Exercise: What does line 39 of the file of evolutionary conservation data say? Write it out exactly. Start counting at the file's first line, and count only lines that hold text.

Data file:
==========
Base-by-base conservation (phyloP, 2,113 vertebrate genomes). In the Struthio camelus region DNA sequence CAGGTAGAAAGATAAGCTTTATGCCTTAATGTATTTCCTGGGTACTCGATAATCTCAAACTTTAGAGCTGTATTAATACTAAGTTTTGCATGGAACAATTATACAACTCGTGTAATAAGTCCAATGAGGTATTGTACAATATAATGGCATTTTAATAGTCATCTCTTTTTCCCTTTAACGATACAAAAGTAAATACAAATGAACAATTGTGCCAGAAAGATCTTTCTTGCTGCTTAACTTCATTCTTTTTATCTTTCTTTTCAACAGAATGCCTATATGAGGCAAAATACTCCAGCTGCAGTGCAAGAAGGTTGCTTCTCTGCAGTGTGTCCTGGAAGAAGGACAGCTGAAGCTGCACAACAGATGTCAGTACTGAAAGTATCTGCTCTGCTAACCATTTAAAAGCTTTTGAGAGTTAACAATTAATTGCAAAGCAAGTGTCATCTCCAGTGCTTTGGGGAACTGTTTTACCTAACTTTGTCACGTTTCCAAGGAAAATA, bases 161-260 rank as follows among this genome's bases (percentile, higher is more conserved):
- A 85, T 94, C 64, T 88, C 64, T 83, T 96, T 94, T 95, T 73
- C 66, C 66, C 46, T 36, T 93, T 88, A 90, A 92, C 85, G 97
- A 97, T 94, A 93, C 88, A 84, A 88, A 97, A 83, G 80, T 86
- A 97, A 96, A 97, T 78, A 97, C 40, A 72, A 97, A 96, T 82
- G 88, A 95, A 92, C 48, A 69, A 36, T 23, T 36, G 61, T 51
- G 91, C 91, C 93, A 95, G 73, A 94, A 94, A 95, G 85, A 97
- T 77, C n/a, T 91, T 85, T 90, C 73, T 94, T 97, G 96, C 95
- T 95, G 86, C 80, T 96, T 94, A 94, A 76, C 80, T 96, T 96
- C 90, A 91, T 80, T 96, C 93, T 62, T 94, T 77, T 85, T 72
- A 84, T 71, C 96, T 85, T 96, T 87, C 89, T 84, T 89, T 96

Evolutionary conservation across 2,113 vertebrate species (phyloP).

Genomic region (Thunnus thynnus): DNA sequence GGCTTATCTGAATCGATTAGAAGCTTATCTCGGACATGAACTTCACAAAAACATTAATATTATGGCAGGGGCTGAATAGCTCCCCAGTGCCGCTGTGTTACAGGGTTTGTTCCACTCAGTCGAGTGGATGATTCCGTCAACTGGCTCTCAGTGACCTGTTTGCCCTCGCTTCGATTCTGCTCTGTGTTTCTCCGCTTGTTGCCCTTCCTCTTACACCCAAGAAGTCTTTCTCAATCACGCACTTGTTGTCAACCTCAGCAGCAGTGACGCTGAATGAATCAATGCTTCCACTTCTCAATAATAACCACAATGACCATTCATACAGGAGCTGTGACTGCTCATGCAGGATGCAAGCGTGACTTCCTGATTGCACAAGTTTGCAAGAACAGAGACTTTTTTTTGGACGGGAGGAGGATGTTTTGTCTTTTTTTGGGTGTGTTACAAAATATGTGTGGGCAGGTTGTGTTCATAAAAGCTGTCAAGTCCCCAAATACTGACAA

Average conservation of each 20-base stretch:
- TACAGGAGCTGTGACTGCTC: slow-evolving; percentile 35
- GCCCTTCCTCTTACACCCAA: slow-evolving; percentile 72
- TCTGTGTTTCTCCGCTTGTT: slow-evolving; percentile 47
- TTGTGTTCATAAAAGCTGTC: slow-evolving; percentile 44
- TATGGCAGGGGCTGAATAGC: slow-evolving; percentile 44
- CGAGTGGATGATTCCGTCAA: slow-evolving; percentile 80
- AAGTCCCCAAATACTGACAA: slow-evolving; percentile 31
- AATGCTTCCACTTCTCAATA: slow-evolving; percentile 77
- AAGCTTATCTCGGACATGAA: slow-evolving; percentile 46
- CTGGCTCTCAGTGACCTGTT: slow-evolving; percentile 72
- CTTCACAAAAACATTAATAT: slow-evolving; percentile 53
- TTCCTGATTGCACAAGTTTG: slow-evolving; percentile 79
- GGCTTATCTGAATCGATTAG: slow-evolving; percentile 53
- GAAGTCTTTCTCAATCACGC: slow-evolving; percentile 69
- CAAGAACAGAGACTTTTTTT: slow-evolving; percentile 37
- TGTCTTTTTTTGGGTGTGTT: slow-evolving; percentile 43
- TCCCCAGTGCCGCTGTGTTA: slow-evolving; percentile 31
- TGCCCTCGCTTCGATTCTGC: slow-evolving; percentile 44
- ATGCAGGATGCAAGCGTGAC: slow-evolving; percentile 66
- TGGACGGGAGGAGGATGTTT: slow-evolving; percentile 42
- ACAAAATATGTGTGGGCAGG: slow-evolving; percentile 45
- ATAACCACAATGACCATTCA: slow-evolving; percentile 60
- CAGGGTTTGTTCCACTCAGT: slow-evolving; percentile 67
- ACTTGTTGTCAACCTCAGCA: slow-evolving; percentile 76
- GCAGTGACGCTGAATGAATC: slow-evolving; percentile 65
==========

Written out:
- GCAGTGACGCTGAATGAATC: slow-evolving; percentile 65